U.S.S. Kitty Hawk (CV-63)

Will the Kitty Hawk ever see service in the Indian Navy? Unlikely, I’d guess, but still a fascinating topic of speculation.

LHA-6 to be named America

In today’s news, a follow up the a post that dates to January 2007 (Politics Ruins Everything):

Newest amphibious assault ship will be named America
By Cindy Clayton, The Virginian-Pilot

The Navy’s newest large deck amphibious assault ship will be called the America, according to Secretary of the Navy Donald C. Winter who made the announcement in Jacksonville, Fla.

While I am sad that the name will not be applied to a CVN, this is far better than nothing. Still, I take heart that my harumphing about ship names in the post I link to above finds some good company. Information Dissemination notes the twelve names for carriers they prefer: Constellation, Enterprise, Essex, Hornet, Intrepid, Kitty Hawk, Midway, Oriskany, Ranger, Saratoga, Wasp, and Yorktown. The only addition I have for that list is Lexington.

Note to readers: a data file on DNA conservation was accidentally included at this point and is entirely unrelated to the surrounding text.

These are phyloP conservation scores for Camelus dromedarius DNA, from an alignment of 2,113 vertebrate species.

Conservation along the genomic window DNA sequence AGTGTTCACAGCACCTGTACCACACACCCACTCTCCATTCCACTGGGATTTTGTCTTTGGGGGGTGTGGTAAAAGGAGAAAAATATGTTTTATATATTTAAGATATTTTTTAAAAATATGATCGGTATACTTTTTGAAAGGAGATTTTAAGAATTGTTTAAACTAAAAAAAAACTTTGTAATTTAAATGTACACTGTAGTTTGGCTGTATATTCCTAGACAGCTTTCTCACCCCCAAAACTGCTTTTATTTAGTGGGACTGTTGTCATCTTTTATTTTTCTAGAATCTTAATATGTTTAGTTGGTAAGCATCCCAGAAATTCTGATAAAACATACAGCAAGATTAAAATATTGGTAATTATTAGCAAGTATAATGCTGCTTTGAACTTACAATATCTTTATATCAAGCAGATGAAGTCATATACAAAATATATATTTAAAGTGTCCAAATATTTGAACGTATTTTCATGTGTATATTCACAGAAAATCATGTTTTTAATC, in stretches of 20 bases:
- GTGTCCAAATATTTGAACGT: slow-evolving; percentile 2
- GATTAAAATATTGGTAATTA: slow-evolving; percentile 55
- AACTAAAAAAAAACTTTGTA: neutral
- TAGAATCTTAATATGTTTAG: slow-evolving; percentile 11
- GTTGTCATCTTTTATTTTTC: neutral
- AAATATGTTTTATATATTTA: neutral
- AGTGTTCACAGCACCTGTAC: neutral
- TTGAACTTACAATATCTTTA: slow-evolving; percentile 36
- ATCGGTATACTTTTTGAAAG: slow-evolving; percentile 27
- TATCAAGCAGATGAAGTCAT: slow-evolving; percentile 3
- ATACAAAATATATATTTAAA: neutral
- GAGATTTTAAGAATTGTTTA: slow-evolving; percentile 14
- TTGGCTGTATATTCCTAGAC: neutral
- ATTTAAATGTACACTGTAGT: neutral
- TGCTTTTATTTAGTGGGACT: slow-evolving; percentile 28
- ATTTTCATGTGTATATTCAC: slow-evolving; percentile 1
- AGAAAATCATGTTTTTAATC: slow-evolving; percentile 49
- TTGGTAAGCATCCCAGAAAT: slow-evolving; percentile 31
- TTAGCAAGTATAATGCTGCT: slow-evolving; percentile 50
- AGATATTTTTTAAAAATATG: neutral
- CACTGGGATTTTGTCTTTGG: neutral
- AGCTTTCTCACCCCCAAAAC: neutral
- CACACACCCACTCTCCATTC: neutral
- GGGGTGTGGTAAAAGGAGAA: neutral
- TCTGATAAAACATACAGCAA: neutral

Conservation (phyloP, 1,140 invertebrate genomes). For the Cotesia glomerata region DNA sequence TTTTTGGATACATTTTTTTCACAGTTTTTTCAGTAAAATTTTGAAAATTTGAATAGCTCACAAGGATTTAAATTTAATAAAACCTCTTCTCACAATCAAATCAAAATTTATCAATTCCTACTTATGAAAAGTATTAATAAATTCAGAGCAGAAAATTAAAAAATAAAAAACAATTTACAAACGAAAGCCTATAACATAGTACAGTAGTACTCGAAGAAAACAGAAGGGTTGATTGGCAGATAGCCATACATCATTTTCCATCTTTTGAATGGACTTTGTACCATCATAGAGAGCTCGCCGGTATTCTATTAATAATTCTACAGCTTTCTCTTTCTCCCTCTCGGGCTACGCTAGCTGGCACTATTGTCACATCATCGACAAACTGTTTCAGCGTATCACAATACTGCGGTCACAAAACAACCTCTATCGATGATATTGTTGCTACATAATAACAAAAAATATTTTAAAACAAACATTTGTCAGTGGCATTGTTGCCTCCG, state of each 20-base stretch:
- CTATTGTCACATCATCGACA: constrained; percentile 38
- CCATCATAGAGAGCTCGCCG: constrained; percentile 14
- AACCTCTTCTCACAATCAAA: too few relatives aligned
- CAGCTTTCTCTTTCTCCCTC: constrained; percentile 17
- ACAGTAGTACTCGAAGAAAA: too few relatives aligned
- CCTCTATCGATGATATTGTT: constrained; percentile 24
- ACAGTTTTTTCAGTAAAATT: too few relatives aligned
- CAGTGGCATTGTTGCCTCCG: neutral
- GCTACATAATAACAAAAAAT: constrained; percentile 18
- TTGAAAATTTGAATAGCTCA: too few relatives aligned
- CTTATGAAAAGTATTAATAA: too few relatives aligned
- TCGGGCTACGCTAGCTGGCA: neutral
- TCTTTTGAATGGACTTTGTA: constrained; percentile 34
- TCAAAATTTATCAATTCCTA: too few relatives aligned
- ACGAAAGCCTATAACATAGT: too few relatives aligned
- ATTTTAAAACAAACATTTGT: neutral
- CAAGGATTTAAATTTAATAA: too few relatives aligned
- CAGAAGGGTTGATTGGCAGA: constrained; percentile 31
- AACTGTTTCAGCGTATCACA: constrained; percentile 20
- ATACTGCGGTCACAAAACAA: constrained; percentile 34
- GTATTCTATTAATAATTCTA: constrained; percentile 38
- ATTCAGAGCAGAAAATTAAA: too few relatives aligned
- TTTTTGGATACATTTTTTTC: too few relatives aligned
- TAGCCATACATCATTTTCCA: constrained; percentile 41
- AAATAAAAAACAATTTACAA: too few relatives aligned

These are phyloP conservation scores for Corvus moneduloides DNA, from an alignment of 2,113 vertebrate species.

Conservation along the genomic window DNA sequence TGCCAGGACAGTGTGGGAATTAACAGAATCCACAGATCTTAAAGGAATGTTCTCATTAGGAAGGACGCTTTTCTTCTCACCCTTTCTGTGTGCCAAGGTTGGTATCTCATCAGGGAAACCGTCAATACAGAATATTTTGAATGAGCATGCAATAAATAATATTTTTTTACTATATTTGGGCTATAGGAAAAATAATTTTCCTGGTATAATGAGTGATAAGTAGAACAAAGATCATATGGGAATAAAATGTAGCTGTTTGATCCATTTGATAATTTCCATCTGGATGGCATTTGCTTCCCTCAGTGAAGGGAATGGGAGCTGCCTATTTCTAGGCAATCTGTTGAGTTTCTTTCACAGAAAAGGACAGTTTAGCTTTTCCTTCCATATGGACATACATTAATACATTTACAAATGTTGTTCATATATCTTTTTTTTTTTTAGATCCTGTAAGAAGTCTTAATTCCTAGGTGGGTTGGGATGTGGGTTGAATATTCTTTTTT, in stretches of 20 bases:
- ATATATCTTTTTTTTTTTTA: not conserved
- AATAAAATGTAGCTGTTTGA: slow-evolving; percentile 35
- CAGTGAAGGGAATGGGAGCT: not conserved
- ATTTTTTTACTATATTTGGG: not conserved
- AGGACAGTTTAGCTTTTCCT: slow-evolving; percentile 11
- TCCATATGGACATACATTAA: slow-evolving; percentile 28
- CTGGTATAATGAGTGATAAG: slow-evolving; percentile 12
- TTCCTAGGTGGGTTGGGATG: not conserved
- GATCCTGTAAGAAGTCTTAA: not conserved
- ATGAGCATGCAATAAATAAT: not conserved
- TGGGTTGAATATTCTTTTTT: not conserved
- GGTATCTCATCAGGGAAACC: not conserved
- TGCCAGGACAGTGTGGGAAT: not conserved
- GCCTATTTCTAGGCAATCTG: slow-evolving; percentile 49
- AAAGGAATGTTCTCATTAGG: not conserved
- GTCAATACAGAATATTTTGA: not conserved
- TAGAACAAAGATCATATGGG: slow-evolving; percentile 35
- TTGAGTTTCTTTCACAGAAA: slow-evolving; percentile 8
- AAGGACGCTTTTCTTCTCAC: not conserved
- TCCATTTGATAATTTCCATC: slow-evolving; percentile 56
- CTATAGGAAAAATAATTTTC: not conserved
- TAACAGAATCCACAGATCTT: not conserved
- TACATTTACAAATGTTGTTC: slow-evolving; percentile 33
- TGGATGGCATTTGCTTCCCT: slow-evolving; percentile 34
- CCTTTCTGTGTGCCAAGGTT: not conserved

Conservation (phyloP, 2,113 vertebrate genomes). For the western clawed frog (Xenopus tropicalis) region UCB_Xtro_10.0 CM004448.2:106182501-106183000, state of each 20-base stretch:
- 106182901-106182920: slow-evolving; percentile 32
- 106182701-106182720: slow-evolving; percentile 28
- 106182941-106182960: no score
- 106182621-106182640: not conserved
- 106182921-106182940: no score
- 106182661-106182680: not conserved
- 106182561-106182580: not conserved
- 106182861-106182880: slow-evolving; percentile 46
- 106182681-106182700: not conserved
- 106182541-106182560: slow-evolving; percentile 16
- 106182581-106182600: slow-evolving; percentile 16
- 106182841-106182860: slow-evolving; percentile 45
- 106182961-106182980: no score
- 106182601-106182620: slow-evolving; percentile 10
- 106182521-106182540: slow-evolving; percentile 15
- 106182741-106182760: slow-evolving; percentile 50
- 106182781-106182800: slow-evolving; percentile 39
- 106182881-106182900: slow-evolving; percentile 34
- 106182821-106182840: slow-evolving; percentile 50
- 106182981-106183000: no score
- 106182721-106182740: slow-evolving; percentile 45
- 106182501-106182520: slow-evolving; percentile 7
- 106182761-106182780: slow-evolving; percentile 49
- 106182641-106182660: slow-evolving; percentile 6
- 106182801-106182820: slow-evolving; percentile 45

Kitty Hawk headed home

As a follow up to a previous post (The fate of the Kitty Hawk?), it is worth noting that the carrier has left Yokosuka, Japan and is bound for Pearl Harbor, then San Diego, and finally on to Puget Sound Naval Shipyard in Washington, for de-commissioning.

It remains to be seen if her next journey takes her to North Carolina or India or just to join the Ghost Fleet.

In the meantime, safe travels to the Kitty Hawk and all aboard.

Hat tip: In From The Cold.

The fate of the Kitty Hawk?

From the Weekly Standard: